Julius Putra Tanu Setiaji


Date: 02 Feb 2019 23:56

Some of you may have realised that I wrote a files downloader for the brand-new LumiNUS. Check it out here if you haven’t!

So, just like most entities with an old full-stack website, NUS has decided to upgrade its LMS (Learning Management System) from the full-stack IVLE to the separate frontend-backend LumiNUS! All new and shiny!

At that time, I wasn’t excited by this since IVLE worked just fine, and I just wrote NUSIVLEBot, a telegram bot for push notification of announcements on IVLE. Many people in the NUS School of Computing would know about (and have even used) the IVLE LAPI. My NUSIVLEBot consumed it, the backend for Source Academy that I was involved in used it, and so does ivle-sync, a script to automatically download files from IVLE.

I was quite assured back in February 2018 when I checked the LumiNUS API page, which promised the release of “Powerful RESTful API documentation on Swagger” by March 2018.

First Promise

When March 2018 arrived, they updated the page to change the release date to April 2018.

Second Promise

May 2018 came and went, but nothing was released. Then in June 2018, they again updated the page to change the release date to August 2018.

Third Promise

Hmm, how convenient.

big thonk

And then on October 2018, apparently they just gave up.

No Promise

Meanwhile, the timeline given by NUS CIT is for partial phaseout of IVLE in AY2018/2019 with LumiNUS in beta, and full transition to LumiNUS in AY2019/2020. I released that if I were to wait for full API, I may not have time to actually implement things that I want to implement. So one random day in AY2018/2019 Semester 2 I just decided to reverse-engineer the IVLE API and build something similar to ivle-sync.

So I opened LumiNUS, and was promptly greeted with this announcement:

LumiNUS Slowness

The root cause is deep-seated.

Heh. Just as I suspected, they did not write LumiNUS to be greatly scalable, probably with some O(n^2) or O(n^3) algorithm inside somewhere, calling the performance good enough for 10-20 people, and then deploying LumiNUS for all 40,000+ students in NUS. When I consistently get >5 seconds response time, it is clear that there’s something wrong with LumiNUS’ design.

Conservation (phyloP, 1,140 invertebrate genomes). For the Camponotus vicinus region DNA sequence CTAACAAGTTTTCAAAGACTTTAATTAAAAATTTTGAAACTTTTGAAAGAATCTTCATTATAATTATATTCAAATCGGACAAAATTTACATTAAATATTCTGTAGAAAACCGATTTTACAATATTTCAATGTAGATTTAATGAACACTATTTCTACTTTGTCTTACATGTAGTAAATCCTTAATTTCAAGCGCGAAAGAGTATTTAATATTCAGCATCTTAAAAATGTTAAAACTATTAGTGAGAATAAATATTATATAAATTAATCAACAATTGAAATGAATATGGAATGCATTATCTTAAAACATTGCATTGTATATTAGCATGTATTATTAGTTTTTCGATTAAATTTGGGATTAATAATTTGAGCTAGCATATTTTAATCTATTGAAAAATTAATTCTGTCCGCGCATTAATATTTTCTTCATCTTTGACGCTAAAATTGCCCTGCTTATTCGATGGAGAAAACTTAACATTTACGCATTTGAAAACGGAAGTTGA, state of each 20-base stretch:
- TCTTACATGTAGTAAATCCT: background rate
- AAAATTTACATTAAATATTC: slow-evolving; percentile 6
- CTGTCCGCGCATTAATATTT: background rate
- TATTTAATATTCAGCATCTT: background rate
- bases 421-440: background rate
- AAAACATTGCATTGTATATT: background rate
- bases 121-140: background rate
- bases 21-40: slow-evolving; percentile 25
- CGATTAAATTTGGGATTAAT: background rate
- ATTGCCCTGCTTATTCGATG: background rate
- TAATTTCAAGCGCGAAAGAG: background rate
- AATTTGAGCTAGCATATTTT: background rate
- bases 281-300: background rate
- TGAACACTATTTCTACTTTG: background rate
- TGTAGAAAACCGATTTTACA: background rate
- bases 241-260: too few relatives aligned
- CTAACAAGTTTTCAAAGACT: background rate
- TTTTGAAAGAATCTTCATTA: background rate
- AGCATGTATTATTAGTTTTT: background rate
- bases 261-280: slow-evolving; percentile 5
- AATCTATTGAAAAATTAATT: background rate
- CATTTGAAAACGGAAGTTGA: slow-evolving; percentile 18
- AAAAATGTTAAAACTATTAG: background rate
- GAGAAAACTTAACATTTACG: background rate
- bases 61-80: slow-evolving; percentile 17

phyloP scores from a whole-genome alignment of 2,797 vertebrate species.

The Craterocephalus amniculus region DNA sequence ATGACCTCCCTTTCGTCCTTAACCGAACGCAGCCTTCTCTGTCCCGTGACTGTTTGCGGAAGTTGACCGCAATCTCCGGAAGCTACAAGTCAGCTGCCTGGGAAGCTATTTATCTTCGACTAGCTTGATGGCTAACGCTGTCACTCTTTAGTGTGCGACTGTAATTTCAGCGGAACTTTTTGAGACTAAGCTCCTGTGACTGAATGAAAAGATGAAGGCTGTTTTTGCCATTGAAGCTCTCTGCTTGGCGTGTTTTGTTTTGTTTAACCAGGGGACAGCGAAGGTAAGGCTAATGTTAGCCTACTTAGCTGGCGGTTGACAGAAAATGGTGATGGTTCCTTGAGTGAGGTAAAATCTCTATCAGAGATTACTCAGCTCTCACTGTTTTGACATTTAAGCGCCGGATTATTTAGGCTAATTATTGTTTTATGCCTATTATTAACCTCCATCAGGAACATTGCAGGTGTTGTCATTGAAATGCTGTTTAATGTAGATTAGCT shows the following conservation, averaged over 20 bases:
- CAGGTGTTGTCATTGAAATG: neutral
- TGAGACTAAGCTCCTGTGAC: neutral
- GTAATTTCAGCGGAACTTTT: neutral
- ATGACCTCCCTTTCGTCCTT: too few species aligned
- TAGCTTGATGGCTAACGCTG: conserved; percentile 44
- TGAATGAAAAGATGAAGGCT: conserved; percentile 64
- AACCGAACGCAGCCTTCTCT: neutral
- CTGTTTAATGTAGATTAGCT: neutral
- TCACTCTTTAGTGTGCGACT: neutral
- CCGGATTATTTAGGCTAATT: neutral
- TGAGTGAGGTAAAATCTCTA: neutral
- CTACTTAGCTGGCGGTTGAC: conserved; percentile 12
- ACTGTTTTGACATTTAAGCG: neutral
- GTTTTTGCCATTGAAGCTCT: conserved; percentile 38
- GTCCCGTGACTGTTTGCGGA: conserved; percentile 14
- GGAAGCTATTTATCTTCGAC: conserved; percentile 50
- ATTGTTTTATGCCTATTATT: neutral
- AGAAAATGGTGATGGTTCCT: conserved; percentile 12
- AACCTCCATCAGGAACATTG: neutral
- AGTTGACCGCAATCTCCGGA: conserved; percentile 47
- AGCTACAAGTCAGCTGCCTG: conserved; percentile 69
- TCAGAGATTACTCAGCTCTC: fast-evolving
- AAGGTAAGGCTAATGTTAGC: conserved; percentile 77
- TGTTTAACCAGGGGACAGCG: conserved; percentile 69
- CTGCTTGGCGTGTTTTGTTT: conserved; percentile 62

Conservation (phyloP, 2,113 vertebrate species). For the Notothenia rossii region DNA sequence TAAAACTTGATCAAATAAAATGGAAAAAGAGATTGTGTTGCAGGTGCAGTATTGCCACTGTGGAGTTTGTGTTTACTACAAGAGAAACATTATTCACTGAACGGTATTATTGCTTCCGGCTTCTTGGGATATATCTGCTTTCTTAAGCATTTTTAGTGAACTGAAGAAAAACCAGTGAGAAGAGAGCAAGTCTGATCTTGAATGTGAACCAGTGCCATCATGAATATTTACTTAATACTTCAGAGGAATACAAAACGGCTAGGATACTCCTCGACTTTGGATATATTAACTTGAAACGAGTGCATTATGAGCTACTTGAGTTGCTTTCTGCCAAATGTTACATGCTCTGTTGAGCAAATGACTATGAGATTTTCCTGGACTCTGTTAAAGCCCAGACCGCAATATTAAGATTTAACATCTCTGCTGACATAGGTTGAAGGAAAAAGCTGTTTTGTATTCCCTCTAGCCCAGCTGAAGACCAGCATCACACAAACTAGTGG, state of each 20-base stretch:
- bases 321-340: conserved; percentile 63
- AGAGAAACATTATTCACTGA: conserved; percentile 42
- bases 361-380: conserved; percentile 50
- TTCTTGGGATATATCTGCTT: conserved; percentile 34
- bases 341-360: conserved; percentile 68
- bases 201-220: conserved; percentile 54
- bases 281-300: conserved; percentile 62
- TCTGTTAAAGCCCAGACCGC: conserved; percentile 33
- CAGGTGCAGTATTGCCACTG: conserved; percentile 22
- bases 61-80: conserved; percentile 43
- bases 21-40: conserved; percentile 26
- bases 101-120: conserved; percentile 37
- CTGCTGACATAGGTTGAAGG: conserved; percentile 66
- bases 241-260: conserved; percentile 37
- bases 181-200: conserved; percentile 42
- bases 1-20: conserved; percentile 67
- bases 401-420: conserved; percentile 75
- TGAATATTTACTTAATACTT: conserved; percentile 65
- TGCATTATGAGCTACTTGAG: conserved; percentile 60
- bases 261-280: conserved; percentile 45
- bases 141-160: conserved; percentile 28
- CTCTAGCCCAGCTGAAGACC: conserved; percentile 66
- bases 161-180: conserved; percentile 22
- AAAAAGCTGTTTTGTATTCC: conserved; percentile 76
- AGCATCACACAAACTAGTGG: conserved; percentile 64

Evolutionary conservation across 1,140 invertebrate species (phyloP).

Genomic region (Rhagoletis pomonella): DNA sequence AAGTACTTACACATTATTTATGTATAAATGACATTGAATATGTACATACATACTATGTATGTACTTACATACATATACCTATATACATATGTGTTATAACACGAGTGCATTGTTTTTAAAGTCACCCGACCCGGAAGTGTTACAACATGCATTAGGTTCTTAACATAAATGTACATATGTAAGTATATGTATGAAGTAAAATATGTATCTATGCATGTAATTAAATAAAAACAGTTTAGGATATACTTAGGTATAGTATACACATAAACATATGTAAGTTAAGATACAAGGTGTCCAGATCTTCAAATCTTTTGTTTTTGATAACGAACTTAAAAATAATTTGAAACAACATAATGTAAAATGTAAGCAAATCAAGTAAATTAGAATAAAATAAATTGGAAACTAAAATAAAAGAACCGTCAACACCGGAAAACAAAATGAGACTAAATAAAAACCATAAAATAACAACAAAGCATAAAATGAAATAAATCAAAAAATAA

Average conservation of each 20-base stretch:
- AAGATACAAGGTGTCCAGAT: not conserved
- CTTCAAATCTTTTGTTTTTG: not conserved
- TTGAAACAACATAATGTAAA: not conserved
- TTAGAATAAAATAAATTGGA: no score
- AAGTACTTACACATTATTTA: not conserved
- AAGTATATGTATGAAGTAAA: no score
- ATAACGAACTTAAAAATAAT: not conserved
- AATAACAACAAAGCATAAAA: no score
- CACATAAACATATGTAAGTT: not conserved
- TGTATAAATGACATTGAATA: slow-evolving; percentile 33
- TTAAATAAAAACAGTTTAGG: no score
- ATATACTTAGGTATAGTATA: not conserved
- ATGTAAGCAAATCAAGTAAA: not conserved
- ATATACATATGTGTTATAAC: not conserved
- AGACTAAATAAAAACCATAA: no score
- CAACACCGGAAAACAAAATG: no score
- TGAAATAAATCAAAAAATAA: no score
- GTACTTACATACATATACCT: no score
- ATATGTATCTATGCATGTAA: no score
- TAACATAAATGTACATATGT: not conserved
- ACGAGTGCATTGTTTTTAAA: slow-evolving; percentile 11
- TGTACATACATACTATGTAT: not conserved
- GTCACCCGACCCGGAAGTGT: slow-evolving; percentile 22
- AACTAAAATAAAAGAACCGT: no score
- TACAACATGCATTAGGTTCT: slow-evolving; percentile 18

LumiNUS Slowness Proof

Rants aside, I started the process of reverse-engineering by looking at the source code. Apparently it’s just an empty HTML page with scripts, so clearly everything in client-rendered. A quick search in the main javascript bundle revealed that the frontend was written using Angular.


Also interestingly, the main bundle is not minified at all. So I switched from Firefox to Chrome since the latter can actually read sourcemaps. And, voila! I can now see the webpack-transpiled code for LumiNUS.

Source map

When going through the source code, I found this gem.


I did not really check what I can do with the YouTube API key, but I would assume that I will not be able to do much about it. However, I became quite intrigued at what verso is. So I googled with the term “luminus verso”, and found this company to whom NUS CIT has outsourced LumiNUS to. Sigh. I guess this is why LumiNUS is so bad, with slow backend and bad UI and UX for frontend. I might make another post in the future about how awful LumiNUS frontend UI and UX is. I wonder if Verso even has any designer in their team because the location and animation of everything seems like they were decided by the roll of a dice.


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